Three days in to the Haller Africa User research field trip.
Before we could see anyone or do anything we had to pay a visit to the local government. Devolution is massive right now in Kenya and as a result the local government needs to know everything that is going on in the county. We sat down with a local leader and explained what it is we were intending on doing in his county. Nyeri County. or NYC.
Full background check and 90 minutes later we were free to continue with our business with his aide by our side. Now 5 of us in total and 2 cars we headed to our first makeshift lab.
We went in to find a group of 13 farmers eagerly awaiting our arrival...
This is a group of farmers who are excited at the prospect of technology and how it can help them make more money. They come from coffee and tea plantations and are a mix of workers, leaders, old, young, male and female. The typical farmer in this part of the world owns a feature phone, uses SMS and pays for their goods on whats known as MPESA. MPESA means 'money' in Swahili and is rural Kenyas leading method of payment for goods. Technology growth here is phenomenal. The current 50% that have smart phones is growing all the time and within 12 months that figure will likely be more like 90% at least.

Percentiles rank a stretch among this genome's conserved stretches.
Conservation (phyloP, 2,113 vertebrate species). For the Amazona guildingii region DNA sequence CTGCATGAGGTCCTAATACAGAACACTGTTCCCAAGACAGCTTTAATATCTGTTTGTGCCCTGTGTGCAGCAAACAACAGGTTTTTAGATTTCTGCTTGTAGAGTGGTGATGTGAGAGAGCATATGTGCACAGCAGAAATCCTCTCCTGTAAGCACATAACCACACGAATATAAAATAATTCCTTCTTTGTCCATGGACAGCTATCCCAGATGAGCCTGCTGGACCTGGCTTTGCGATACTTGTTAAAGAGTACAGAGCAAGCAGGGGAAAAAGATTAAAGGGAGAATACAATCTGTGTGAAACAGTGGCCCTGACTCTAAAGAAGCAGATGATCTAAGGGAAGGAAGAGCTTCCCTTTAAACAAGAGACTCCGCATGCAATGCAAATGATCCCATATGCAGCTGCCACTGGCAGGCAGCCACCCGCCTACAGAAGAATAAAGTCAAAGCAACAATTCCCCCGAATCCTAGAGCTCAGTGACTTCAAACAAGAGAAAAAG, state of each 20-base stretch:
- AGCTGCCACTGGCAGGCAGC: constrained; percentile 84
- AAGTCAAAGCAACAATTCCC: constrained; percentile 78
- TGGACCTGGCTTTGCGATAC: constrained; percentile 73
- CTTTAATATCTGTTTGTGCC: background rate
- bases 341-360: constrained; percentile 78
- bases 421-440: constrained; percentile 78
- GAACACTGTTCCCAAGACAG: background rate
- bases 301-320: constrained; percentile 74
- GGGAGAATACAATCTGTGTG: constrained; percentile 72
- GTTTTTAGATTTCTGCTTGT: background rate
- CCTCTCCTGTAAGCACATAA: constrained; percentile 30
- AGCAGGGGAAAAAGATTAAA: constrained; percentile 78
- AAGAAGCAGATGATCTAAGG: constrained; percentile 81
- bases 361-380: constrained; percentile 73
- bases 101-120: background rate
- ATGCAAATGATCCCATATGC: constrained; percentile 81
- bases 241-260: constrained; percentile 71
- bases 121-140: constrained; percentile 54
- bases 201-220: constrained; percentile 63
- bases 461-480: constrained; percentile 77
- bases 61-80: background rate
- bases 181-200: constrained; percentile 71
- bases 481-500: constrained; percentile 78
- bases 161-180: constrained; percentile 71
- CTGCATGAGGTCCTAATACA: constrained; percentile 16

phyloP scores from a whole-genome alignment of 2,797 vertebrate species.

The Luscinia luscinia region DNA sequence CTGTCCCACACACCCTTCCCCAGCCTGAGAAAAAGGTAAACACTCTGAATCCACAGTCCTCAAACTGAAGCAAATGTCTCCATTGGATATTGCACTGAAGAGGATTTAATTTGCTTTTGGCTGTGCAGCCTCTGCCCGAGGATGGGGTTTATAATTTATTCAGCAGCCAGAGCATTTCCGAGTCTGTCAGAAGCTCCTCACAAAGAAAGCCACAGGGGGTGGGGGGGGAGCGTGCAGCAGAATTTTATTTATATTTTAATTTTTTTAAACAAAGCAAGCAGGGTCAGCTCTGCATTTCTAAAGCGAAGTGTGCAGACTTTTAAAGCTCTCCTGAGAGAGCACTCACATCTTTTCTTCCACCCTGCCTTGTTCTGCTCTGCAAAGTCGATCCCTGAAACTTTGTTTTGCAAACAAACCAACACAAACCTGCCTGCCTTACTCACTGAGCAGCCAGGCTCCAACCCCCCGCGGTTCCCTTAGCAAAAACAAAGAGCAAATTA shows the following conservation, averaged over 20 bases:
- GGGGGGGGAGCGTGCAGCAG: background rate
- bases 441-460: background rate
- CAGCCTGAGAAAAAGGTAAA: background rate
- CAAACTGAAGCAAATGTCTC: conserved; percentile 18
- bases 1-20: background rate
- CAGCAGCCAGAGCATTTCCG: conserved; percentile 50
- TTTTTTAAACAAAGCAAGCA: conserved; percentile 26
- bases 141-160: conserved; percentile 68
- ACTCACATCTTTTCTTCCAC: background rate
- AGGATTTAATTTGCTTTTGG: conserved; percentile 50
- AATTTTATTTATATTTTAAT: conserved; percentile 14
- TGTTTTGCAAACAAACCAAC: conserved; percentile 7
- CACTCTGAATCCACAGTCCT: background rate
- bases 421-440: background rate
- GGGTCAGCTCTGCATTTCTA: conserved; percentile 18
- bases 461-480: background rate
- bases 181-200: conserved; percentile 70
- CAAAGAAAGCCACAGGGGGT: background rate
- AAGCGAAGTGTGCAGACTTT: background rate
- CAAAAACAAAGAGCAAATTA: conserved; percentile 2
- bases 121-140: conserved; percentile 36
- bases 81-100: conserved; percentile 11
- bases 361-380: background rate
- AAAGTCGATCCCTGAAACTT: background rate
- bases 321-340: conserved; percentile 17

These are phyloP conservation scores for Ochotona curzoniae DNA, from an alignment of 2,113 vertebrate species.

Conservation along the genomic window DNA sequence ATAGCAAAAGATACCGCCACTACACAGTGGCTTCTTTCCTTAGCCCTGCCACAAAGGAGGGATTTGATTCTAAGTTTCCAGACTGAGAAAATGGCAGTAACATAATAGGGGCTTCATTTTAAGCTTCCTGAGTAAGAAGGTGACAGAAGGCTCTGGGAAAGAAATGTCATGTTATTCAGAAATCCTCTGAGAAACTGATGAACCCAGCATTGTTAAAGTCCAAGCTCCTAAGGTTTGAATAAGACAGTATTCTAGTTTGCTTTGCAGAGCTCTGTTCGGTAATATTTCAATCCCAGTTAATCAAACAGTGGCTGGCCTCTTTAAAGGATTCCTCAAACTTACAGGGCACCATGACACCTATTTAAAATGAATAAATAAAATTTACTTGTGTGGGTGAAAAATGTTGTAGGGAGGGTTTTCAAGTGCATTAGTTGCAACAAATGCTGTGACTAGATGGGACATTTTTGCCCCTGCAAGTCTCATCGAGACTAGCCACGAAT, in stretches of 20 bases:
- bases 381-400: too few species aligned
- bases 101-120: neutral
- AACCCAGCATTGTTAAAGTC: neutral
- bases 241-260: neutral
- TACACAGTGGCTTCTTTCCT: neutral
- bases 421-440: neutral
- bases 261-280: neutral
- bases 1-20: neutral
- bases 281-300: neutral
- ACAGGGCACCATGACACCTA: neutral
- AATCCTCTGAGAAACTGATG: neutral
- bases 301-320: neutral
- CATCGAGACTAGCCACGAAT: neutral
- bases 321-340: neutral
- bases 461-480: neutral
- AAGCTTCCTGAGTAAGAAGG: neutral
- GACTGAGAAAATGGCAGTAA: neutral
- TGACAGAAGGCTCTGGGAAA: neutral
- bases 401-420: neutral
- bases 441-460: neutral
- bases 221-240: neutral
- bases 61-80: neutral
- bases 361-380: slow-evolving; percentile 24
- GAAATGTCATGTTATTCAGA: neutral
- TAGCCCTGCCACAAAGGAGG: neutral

- Present what we are doing to them - brief overview / aims objectives
- Present initial visuals - in particular icons
- Open brain storm on visuals for key categories icons ad hoc
- Discussion about websites they use
- Give out phones with the app and allow them to play with it (max number per group tbc depending on number of phones)
- Spend time with each group observing and discussing feedback
The group was extremely receptive and after a bit of warming up we soon had the whole group sketching ideas like it was second nature. After a short break for tea (local of course) we passed the phones around for the demo. The amount of people who turned up to the session meant that people had to pass phones around but that seemed to work well as it encouraged collaborative working and discussion.
They were so impressed that they could choose the language as most of the websites they frequent do not translate in to Swahili. It was interesting to watch how some of the older farmers were interacting with the phones and was clear that for one or two, it was probably the first time they had used a smart phone.
Here a some other interesting points that came out of the session:
- Despite them all using mobile currency to pay, only 3 of 13 have an email address
- 4 of 13 had 2 sim cards for different network coverage (this is very common in Kenya)
- Everyone owns at at least one mobile phone
- Nearly half had smart phones
- Most popular websites include http://www.mkulimayoung.co.ke/, http://www.agpo.go.ke/, http://www.revenue.go.ke/, http://www.facebook.com
- They use twitter to share information
At the end of the usability session we had an open forum for feedback and had an extremely positive response. Even accounting for the Hawthorne Effect it seems that we are on the right path to producing an app that is as engaging and helpful as it is intuitive.
At the end of the day it was time for us to go and witness first hand how the app could be used in their day to day business on their farms.